Pseudonymization vs. Anonymization
GDPR Article 25 “Data protection by design and by default” states that pseudonymisation can help to implement the data protection principle of “data minimisation” and thus protect the data of the people involved. However, a pseudonymised data record still allows the identification of individual persons if one has access to other data sources that make this conclusion possible.
Pseudonymization involves replacing the data in personally identifying fields with a seemingly random number or text. For instance, fields like name, address, credit card number, and so on are all replaced with a single random value.
Simply replacing the data in these fields however does not make it impossible to re-identify individuals in a pseudonymized data set. With a little additional knowledge about the user in the data set — for instance knowledge of the dates of several doctor visits for a medical data set — it can be easy to re-identify pseudonymized users.
The GDPR Recital 26 therefore states: “The principles of data protection should apply to any information concerning an identified or identifiable natural person. Personal data which have undergone pseudonymisation, which could be attributed to a natural person by the use of additional information should be considered to be information on an identifiable natural person. […] The principles of data protection should therefore not apply to anonymous information, including for statistical or research purposes.”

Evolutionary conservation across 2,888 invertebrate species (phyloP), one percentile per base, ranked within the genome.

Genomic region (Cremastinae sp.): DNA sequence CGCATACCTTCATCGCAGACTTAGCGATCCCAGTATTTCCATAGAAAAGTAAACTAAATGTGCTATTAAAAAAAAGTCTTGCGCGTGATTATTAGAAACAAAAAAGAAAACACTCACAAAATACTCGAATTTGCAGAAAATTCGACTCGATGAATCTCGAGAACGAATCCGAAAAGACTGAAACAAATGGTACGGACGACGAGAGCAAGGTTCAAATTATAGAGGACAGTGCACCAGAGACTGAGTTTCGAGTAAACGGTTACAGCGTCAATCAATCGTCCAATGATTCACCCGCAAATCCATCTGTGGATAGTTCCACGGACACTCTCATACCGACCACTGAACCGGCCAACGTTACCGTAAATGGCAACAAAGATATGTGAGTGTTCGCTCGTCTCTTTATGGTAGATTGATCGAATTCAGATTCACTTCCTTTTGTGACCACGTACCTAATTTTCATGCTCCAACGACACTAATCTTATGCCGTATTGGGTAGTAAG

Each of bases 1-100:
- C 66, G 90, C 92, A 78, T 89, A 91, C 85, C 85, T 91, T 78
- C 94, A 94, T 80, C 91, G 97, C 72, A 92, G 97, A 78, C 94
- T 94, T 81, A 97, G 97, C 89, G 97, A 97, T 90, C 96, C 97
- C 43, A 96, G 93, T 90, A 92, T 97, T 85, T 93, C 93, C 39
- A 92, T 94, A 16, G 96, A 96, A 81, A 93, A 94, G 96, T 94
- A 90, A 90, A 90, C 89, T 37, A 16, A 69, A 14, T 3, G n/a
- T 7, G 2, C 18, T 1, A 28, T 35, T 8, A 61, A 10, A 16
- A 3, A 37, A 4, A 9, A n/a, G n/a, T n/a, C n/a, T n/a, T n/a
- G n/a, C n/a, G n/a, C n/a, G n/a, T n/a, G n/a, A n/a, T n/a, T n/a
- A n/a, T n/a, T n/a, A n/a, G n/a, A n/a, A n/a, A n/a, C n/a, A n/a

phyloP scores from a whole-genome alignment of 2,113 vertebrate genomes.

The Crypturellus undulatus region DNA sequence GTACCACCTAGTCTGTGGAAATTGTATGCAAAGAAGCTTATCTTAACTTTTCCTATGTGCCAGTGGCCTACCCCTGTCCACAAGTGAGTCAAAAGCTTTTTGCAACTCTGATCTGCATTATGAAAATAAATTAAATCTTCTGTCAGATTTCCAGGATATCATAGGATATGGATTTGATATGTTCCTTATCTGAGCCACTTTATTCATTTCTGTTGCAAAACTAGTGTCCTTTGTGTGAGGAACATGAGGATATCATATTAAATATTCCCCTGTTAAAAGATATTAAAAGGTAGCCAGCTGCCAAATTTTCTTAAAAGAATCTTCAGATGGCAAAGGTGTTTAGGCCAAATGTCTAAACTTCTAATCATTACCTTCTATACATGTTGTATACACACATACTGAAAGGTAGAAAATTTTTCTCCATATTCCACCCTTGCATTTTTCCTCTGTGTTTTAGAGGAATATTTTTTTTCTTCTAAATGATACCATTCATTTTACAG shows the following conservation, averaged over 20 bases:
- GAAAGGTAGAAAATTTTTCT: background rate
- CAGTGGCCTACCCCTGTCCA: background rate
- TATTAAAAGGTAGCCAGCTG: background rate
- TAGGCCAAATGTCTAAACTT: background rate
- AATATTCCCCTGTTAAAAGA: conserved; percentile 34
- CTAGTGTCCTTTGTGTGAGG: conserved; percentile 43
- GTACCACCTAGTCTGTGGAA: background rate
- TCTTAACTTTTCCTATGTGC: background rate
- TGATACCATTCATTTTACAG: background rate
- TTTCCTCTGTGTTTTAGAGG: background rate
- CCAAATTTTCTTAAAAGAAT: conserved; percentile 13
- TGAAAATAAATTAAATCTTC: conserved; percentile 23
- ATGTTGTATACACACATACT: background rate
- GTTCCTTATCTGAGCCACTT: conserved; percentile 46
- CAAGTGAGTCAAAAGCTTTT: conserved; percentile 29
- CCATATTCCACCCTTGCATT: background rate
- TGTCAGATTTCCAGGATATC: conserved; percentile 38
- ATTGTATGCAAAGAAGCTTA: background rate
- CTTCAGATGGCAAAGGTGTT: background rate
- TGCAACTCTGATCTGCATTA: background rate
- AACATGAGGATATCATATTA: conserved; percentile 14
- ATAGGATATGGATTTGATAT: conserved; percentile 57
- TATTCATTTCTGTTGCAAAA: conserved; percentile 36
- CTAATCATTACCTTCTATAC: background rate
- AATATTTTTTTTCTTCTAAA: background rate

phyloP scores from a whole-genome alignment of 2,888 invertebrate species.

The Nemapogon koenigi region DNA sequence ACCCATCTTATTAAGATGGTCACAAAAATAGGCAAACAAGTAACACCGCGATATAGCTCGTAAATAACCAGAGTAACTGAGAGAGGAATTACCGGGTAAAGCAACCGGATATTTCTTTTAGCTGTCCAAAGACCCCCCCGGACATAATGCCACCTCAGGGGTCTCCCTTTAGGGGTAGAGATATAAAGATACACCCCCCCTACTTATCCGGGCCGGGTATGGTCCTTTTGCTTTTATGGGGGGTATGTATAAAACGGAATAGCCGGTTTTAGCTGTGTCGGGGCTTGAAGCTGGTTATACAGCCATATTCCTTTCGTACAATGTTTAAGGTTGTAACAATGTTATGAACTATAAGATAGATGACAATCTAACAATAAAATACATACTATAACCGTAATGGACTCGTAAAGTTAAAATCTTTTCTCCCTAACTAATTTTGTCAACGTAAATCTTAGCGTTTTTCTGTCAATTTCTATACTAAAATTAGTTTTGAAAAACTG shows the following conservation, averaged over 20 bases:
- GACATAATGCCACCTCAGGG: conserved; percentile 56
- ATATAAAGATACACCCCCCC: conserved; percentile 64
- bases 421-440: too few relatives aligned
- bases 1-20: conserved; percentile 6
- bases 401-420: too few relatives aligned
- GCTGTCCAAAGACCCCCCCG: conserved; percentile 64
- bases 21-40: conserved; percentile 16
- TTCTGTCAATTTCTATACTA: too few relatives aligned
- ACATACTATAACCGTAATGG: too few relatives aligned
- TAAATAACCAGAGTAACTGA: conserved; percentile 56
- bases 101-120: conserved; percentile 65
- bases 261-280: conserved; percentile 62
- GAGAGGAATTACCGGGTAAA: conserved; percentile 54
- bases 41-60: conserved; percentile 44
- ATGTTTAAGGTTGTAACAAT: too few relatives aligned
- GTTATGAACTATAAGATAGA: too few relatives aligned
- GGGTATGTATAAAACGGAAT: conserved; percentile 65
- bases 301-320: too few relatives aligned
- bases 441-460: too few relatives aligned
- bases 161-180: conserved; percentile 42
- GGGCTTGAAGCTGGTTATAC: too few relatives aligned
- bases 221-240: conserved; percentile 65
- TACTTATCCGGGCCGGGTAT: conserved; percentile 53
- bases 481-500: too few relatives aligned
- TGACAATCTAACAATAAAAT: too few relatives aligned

In its detailed documentation “Opinion 05/2014 on Anonymisation Techniques”, the European Article 29 Data Protection Working Party has gone more into detail on how anonymisation works in the context of the GDPR: “Accordingly, the Working Party considers that anonymisation as an instance of further processing of personal data can be considered to be compatible with the original purposes of the processing but only on condition the anonymisation process is such as to reliably produce anonymised information in the sense described in this paper.” That means that the anonymization of data does not require the user’s consent if there was a justified reason for collecting the data beforehand.
Different approaches to anonymisation – Which one is the best for my project?
In contrast to pseudonymised data, anonymised data are no longer covered by the GDPR and are not subject to any further restrictions by data protection laws. But how can data be analysed and anonymised to ensure data protection compliance? The paper of the Article 29 Data Protection Group contains a detailed evaluation of anonymisation techniques, in which a number of anonymisation methods as well as their respective strengths and weaknesses are explained in more detail.
Win-Win Situation: Gaining deep insights while maintaining full GDPR-Compliance
One of the biggest advantages of the dynamic anonymisation method Differential Privacy is that the degree of anonymization can be mathematically proven. It is currently already being used by the tech giants Apple and Google to analyze